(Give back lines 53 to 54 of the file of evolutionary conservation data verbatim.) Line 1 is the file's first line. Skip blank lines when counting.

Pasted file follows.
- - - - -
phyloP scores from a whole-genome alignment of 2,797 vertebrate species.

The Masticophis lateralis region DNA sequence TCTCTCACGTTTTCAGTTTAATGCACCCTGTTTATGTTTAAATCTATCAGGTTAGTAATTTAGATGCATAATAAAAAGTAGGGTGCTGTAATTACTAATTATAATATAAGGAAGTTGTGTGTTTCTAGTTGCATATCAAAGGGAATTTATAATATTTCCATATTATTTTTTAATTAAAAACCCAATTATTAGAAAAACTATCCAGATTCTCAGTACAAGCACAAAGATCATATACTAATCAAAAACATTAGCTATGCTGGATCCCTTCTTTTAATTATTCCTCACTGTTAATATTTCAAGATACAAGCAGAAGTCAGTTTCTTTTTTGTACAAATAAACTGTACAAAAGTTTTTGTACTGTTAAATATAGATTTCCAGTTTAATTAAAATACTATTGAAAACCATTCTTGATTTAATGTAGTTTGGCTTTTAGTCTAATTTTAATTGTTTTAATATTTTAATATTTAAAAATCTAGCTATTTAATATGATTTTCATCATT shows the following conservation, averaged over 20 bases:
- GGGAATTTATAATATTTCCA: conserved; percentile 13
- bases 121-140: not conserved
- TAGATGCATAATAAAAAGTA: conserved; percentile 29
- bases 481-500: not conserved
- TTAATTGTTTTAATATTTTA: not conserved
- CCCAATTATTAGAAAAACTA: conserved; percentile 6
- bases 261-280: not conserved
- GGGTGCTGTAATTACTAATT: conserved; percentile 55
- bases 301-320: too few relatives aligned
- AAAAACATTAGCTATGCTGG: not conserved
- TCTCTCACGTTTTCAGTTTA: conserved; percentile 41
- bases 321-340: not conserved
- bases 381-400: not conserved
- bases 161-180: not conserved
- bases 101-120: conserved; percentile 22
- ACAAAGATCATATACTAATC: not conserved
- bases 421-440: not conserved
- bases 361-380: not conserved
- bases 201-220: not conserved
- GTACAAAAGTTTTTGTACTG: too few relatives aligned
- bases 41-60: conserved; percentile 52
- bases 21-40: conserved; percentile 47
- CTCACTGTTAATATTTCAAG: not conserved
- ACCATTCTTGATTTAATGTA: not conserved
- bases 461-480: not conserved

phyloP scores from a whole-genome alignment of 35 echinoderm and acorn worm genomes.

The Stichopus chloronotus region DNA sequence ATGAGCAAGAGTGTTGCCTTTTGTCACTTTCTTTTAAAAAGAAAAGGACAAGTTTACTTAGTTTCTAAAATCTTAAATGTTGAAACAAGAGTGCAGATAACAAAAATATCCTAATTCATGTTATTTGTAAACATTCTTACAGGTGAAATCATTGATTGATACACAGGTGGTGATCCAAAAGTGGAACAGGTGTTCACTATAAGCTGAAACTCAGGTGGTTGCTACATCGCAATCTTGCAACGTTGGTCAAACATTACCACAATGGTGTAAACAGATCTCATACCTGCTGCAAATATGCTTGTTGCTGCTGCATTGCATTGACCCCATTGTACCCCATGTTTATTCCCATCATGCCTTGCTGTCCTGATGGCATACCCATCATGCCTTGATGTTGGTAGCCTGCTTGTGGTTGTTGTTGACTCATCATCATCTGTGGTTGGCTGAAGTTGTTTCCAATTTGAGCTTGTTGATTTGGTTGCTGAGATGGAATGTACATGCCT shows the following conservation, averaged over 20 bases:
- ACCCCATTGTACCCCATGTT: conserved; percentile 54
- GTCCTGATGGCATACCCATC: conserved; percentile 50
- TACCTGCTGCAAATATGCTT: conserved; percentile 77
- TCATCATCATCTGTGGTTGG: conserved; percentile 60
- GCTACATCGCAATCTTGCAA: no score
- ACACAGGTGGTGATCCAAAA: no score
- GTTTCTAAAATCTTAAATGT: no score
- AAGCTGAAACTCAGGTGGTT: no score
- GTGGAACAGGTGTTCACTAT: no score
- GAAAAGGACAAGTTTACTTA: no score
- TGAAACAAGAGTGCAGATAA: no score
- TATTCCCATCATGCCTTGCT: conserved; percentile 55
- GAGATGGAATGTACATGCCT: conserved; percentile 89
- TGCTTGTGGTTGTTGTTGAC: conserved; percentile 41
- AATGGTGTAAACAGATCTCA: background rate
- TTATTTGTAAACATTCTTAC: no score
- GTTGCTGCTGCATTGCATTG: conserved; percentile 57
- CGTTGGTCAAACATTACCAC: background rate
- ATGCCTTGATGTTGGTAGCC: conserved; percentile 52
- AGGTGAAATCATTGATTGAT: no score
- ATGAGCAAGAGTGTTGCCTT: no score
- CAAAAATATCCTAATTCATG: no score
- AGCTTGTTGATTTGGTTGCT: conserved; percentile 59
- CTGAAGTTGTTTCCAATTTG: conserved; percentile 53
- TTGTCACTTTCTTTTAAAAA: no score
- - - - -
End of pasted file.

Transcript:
- CTGAAGTTGTTTCCAATTTG: conserved; percentile 53
- TTGTCACTTTCTTTTAAAAA: no score